mortar bag for grouting exterior stone wall


Old 12-12-08, 04:43 PM
Thread Starter
Join Date: Dec 2008
Location: NC
Posts: 1
mortar bag for grouting exterior stone wall

Hey, I am new to this site. I have just completed applying stone to an addition to my house onto unfinished concrete wall. Now I am trying to grout between the stones, today I spent several hours on 1/2 bag and got almost nowhere. Is there some trick to the grout mixture? I finally got rid of metal tip, and cut a little more off the tip. This is almost impossible to grout the stone. Help
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Old 12-12-08, 04:59 PM
Join Date: Aug 2000
Location: USA
Posts: 15,834
How did you install the stone? Metal lathe and scratch coat? Did you use mortar between stones as you installed them? Is there a foundation upon which you installed the stone?

Typically, mortar mix is a combination of masonry cement and sand; Portland cement, masonry cement and sand; or Portland cement, lime, and sand. Whatever mix you decide upon can be used for scratch coat, for application of stone, and for grouting the joints. When grouting, you fill a grout bag with mortar, and squeeze like you would an icing bag when decorating a cake, partially filling the joints. Then, you use a striking tool to strike out excess mortar. Finally, you use a whisk broom to whisk away any loose mortar or mortar on stones. Do NOT allow loose mortar or mortar on stones to set up.
Old 12-12-08, 06:15 PM
Join Date: Mar 2006
Location: Austin, TX
Posts: 1,405
There are several tricks. The first one, you seem to have discovered: Make the hole in the tip larger. It should be slightly larger than the joint. That is, for 3/8" joints, the tip should be about a 1/2".

The second and most important trick is to mix the mortar drier than you would think. The wetter it is, the more that the sand in the mortar will "pack" at the tip. If you can't squeeze it out, then it is too wet. Add more dry mortar and re-mix until it squirts out readily.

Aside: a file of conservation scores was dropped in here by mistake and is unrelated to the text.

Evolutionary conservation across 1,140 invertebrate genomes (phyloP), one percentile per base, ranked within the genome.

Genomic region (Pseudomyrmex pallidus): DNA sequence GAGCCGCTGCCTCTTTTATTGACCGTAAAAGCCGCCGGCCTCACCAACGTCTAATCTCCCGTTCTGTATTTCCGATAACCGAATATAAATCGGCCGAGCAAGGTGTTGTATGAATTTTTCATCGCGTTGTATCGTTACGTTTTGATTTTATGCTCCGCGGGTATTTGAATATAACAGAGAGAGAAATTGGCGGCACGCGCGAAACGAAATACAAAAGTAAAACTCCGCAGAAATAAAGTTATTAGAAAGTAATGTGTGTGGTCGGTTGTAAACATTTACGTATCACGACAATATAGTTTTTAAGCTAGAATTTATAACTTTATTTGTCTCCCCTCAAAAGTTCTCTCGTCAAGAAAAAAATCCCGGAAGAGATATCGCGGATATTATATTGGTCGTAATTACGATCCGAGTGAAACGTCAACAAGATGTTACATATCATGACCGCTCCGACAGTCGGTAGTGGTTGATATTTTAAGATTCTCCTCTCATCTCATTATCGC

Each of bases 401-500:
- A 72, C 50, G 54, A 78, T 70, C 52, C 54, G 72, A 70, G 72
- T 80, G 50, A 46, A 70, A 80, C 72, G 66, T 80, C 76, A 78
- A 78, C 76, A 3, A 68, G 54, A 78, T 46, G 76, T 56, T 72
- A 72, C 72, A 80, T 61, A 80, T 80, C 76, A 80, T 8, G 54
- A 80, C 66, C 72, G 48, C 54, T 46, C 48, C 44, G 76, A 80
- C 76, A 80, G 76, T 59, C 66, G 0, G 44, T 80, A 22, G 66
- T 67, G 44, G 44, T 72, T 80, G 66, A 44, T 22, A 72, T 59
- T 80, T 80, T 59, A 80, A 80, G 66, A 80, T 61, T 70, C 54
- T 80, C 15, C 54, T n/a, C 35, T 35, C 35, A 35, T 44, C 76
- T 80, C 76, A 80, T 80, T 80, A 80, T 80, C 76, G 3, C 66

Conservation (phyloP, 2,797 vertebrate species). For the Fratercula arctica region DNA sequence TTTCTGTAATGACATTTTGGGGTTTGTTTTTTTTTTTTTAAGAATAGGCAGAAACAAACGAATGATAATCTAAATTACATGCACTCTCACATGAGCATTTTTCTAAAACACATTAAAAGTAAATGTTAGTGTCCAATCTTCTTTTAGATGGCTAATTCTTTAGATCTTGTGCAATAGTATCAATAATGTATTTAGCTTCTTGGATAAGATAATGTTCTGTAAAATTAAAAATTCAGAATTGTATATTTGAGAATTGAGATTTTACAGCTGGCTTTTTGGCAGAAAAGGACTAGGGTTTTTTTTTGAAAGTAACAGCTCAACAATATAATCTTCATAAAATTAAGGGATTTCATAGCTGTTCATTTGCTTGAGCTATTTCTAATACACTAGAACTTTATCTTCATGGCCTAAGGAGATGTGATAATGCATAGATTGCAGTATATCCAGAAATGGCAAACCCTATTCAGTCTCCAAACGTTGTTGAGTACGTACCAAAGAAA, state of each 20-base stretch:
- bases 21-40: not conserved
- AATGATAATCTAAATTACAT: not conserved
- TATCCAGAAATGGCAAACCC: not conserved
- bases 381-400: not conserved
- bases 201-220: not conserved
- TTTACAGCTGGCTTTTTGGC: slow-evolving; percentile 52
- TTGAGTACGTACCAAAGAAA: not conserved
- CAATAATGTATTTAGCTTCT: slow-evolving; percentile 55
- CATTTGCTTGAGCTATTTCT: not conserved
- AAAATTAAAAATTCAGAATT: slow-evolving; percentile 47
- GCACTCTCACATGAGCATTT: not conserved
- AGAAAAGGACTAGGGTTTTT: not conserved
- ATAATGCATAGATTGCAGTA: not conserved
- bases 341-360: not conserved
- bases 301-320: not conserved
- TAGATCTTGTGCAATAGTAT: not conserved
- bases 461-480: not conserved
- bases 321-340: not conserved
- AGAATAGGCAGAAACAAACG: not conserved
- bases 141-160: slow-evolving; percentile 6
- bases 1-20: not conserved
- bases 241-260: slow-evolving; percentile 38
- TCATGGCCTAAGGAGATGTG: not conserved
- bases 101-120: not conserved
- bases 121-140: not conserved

The third tip is to fill the bag with a comfortable amount of mortar, certainly less than half full. Hold the bag big-side up over the mortar and scoop in a comfortable amount. Grasp the bag at the base of the mortar (to squeeze the air out of the top), then twist the empty part of the bag closed. It should be at least a full twist, if not a little more.

To grout, hold the nose of the bag with your fine motor skills hand and the twisted rear end with your power hand. To extrude the mortar do not SQUEEZE the bag, twist the tail.

Overfill the joints, but DO NOT mess with the mortar! Just get it in the joint, and leave it alone. After the water has been absorbed from the mortar (it will be slightly crumbly and will NOT smear), tool the joints, again not worrying about excess mortar. If any moisture appears on the surface as you tool, it is too early.

After the joints are tooled, use a soft brush to brush away excess mortar. Then let it sit for a while longer. If it is real stone or brick, use a wire brush to clean the edges further. Again, if the mortar shows moisture or smears, wait some more.

As a rule, I will grout 10 Sq Ft, then go back and begin tooling where I stared grouting, then grout 10 more SqFt, then go back and soft brush, then tool the second 10 SqFt, then wire brush the first.

You can not give a time frame, since different materials and environments have different rates of set. Just pay attention to the mortar and do no mess with it too early.

Of course if you mess around and wait too long, then you are screwed. There is a reason tuckpointing costs a lot of money.
Old 12-13-08, 12:38 AM
Join Date: Dec 2008
Location: lancaster
Posts: 193
Don't know what your using for mortar. If it hadeware store bought throw it out But that counld change the color. Bag grouting is fast. Our last big job grouting was over 5 miles of mortar joints. Now that you cut the tip thats good for stone grouting. If you are using sand and cement you mix togther, make sure the sand if free of debris and sand can matter. When we point we mix real runny it almost drips out of the bag. We use portland cement. Lime and sad. We mix very rich for two reasons. One is if you water down the mortar to much it losses some of its strenght. So we go heaver on the portland cement. Now you can use keystone light or keystone high strength mortar and it has the lime in it. If you sre using a re mix color mortar use a little more on the bag end to sand ratio. Mix that about 1 part mortar to 1 1/2 part sand. If the sand seperates in the bag after you squeez it awhile the mix is to light in the cement part it seperating from the sand. watch on letting the mortar staining the cultured stone. For deep fills we partially grout and come backto it and regrout again. be careful when you tool it. to wet in one area tolled will bring the lime to the surface and change the color shade.
Old 12-13-08, 06:27 AM
Join Date: Mar 2006
Location: Austin, TX
Posts: 1,405
21boat, you need to do some reading on mortar. Start here:

Read tech notes 8 and 8b.

You are giving bad advice and performing shoddy work.

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